Why You Should Read Jennette McCurdy’s I’m Glad My Mom Died and Other Memoirs

The day after Jennette McCurdy’s book, I’m Glad My Mom Died, hit Amazon, it sold out. McCurdy was a child star who starred in Nickelodeon’s iCarly and the show’s spinoff, Sam & Cat.  She made an appearance in the Netflix show Between and had a brief stint as a country music singer. McCurdy is now a director and writer whose work has appeared in The Hollywood Reporter, The Huffington Post, the Wall Street Journal, the Florida Film Festival, and others. She has performed an act at the Lyric Hyperion Theatre, and she also has her own podcast – Empty Inside. McCurdy’s memoir recounts her abusive relationship with her mother, her own disordered eating and addictions, and the harsh realities about the treatment of child-actors. There are plenty of reasons to read a memoir: they open our eyes to different human experiences. They are inspiring stories of real life and loss. Through others, we can learn about ourselves. Pick up McCurdy’s memoir or one of these other excellent choices.

1. I Am, I Am, I Am: Seventeen Brushes with Death by Maggie O’Farrell

Beginning the memoir with Sylvia Plath’s famous line from The Bell Jar, “I Am, I Am, I Am,” O’Farrell’s memoir is about evading death. The book is interestingly organized by body parts. Each chapter begins with the body part which is threatened during each near-death experience O’Farrell faces – the throat, the head, the neck, etc.) O’Farrell manages to narrowly avoid death in her life a multitude of times through a certain degree of luck. This memoir is the inspiring story of a woman who continues to persevere, to overcome, and to survive against all odds. 

2. The Glass Castle by Jeannette Walls

Jeannette Walls and her three younger siblings grew up with dysfunctional, yet brilliant, parents. The book begins with young Jeanette accidentally lighting herself on fire as her negligent mother allows her to cook on the gas stove while she works on a painting in another room; but Jeanette also writes about the beauty of a nomadic lifestyle. Walls writes about her upbringing as an inspiring, and inhibiting, experience which ultimately led her to a successful journalism career in New York City – the same place where her parents lived on the streets up until her father Rex Walls died of a heart attack.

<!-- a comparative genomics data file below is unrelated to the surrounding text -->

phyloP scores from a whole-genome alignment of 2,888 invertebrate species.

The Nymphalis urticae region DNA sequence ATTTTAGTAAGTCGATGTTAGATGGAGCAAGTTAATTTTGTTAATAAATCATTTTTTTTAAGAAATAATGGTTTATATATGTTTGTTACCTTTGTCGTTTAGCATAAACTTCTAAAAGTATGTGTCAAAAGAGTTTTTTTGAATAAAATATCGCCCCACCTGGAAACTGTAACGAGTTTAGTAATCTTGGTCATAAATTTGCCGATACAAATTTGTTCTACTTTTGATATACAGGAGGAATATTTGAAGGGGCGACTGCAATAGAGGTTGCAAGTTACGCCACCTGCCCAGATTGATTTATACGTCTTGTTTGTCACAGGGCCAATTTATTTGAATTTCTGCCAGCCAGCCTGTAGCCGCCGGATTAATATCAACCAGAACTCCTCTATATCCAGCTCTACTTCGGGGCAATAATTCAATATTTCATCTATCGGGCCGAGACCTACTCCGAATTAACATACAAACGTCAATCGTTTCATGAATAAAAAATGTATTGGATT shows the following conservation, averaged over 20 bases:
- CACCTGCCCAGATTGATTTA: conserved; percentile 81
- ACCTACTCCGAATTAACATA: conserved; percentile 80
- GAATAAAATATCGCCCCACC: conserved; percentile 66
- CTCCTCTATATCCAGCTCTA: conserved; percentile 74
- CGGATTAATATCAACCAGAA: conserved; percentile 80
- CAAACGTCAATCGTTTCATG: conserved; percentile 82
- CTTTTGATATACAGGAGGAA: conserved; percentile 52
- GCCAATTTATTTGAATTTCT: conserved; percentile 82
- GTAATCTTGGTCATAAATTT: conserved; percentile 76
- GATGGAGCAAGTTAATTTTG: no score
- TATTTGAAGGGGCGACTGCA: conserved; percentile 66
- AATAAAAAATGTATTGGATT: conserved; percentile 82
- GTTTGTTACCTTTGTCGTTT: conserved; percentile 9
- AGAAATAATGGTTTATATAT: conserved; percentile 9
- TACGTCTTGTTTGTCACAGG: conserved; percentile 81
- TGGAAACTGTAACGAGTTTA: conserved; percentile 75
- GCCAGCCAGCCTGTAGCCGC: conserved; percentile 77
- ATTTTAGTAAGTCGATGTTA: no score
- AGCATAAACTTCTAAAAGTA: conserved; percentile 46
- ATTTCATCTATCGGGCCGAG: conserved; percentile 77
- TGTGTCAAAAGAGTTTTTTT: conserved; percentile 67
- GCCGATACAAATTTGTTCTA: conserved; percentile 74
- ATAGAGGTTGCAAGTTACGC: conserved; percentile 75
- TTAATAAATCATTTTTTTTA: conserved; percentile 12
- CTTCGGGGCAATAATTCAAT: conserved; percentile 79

3. In the Dream House by Carmen Maria Machado

Poetic in its arrangement, Machado recounts the formation of her own identity through the events of a tumultuous relationship – but she also expands on her private experience to examine some of the harsh realities of lesbian and queer relationships throughout history. The book begins with Machado searching for a house with the two women she is involved with polyamorously. Machado writes on relationship 

4. The Argonauts by Maggie Nelson

Nelson’s work of autotheory – autobiography crossed with critical theory – is narrated through her relationship with the famous artist, Harry Dodge. Nelson’s work is thought provoking and her writing is beautifully poetic. Throughout the narrative, Nelson’s pregnant body transforms alongside Dodge’s (his body undergoes the physical transition from female to male).  

5. Greenlights by Mathew McConaughey

In his memoir, McConaughey recounts the highs and lows of his Texas upbringing and Hollywood career. McConaughey writes about his blue-collar parents who divorced and remarried twice, his time as a foreign exchange student in Australia, and his journey of self-discovery that took him from law school to film school, to his first commercial gig as an actor. McConaughey traveled to the Amazon and Africa and found enlightenment and he traveled the country in a trailer. McConaughey’s book is full of inspirational quotes, nuggets of advice, and life lessons. 

Jacqui Donaldson is an American writer and teacher. Her work has been published in The Vehicle, Loud Coffee Press, Across the Margin and others. Connect with Jacqui on Instagram and Twitter @Jacquiverse.

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